African Union warns Burundi politicians ahead of vote

Burundi's incumbent President Pierre Nkurunziza Pierre Nkurunziza faces no opponents at the polls on Monday

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The head of the African Union has voiced concerns about conflict in Burundi, ahead of presidential elections on Monday.

Jean Ping appealed to political groups to avoid anything that might plunge Burundi back into ethnic violence.

The incumbent president, Pierre Nkurunziza, is the only candidate as all opposition candidates have withdrawn, alleging fraud.

One of the candidates, a former rebel leader, has also disappeared.

The BBC's East Africa correspondent Peter Greste says Agathon Rwasa is believed to be hiding in neighbouring Democratic Republic of Congo.

The election will be the second major vote since the end of the country's brutal 12-year civil war in which an estimated 300,000 people died.

Both President Nkurunziza and Mr Rwasa led mainly Hutu rebel groups fighting against the army which was dominated by the Tutsi minority.

Mr Rwasa refused to end the fighting when other warring factions set up a power-sharing government followed by elections in 2005.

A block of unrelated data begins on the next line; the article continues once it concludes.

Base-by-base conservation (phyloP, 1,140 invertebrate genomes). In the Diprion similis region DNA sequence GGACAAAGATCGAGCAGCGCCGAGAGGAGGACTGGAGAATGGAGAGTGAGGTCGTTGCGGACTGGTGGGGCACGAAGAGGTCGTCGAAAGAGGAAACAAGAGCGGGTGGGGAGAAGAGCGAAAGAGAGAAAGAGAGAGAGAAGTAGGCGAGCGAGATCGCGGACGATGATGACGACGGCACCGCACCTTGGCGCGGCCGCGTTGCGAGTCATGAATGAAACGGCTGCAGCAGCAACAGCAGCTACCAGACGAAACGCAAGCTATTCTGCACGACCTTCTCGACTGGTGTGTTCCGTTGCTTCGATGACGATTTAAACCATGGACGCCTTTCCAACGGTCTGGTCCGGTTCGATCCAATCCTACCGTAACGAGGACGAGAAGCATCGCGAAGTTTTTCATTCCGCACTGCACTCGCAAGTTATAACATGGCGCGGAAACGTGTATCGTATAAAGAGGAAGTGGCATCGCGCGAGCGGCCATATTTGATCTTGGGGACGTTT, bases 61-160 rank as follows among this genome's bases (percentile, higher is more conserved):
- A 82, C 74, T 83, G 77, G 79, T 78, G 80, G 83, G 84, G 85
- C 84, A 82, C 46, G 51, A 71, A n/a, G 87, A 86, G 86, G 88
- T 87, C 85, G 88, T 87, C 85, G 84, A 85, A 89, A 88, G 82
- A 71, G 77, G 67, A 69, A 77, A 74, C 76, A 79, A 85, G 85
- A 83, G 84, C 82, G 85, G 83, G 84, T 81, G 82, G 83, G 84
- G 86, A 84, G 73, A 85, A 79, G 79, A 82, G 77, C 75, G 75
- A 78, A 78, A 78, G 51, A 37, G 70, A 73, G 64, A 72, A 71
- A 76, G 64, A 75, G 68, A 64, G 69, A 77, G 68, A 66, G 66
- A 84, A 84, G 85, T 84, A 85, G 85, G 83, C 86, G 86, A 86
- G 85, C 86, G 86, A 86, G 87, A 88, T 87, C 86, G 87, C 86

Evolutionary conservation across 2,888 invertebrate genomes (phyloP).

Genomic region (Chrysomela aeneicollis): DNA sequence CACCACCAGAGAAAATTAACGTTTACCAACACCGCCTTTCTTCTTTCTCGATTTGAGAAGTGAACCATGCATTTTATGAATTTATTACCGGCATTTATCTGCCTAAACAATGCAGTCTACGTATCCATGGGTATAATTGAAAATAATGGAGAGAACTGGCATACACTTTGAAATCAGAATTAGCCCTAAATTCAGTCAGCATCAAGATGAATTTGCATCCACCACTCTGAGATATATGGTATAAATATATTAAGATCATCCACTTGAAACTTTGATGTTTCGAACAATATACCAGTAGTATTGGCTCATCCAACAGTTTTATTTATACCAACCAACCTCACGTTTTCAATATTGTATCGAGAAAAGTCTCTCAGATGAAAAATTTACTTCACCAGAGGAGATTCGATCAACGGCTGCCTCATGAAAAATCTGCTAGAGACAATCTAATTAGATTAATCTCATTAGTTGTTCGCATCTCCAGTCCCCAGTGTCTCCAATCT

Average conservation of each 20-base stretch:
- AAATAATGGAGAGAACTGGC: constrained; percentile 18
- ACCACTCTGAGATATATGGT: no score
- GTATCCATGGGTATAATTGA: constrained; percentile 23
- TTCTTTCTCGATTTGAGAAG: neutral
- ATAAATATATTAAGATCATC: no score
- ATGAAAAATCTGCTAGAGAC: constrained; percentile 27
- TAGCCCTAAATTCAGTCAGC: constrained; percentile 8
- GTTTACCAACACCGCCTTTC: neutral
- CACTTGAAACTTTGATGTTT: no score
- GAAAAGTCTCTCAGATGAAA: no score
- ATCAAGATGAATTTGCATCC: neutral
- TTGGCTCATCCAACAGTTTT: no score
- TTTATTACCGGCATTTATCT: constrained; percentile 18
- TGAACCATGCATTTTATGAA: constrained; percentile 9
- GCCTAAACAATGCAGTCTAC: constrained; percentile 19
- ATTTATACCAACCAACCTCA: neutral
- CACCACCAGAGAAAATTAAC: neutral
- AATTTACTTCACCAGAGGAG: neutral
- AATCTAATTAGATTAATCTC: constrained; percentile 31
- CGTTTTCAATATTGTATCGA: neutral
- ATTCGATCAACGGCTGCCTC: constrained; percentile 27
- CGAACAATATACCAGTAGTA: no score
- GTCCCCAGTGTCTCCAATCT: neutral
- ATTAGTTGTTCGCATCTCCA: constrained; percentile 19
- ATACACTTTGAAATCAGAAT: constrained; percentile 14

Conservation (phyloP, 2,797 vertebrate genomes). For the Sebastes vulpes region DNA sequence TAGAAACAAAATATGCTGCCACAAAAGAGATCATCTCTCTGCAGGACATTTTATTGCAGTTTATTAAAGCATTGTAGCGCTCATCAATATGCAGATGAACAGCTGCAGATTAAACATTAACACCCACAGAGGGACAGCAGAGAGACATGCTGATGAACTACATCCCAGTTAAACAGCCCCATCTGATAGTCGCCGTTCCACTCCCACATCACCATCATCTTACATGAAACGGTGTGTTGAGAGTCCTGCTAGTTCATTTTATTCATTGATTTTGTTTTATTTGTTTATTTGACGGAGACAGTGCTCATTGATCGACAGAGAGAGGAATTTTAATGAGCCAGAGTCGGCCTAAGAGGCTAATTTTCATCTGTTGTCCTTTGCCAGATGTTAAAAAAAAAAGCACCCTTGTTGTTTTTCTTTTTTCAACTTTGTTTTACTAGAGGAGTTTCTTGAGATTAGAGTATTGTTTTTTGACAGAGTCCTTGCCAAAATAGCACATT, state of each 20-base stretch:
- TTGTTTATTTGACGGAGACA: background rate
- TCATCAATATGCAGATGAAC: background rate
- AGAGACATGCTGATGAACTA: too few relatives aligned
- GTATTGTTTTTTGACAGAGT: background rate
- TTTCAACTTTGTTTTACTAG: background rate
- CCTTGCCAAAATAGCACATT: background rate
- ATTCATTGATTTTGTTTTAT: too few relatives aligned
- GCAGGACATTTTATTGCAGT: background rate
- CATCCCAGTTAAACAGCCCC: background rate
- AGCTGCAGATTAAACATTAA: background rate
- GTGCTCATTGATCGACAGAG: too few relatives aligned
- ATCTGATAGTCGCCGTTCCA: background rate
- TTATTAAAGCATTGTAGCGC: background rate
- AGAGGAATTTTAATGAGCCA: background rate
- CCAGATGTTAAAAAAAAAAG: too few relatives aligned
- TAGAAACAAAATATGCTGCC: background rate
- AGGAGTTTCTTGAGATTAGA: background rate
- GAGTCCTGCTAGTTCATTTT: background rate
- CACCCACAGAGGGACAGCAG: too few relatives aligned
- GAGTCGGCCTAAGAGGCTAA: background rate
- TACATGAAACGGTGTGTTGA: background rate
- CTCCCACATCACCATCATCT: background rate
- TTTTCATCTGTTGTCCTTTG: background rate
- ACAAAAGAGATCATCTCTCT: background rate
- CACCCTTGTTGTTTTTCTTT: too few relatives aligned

He only led his National Liberation Forces (FNL) in disarming in April 2009 and was widely thought to be the key challenger Mr Nkurunziza.

Our correspondent says Mr Ping does not normally express concern ahead of African elections.

So for him to appeal directly to the nation's politicians suggests the situation is indeed worrying, he says.

In his statement, the AU head called on the opposition to use only legal means to resolve any dispute.

On Friday, police said an attacker hurled a grenade at the home of a local ruling party official in the capital, Bujumbura, injuring his son - the latest in a series of blasts that threaten to destabilise the country.

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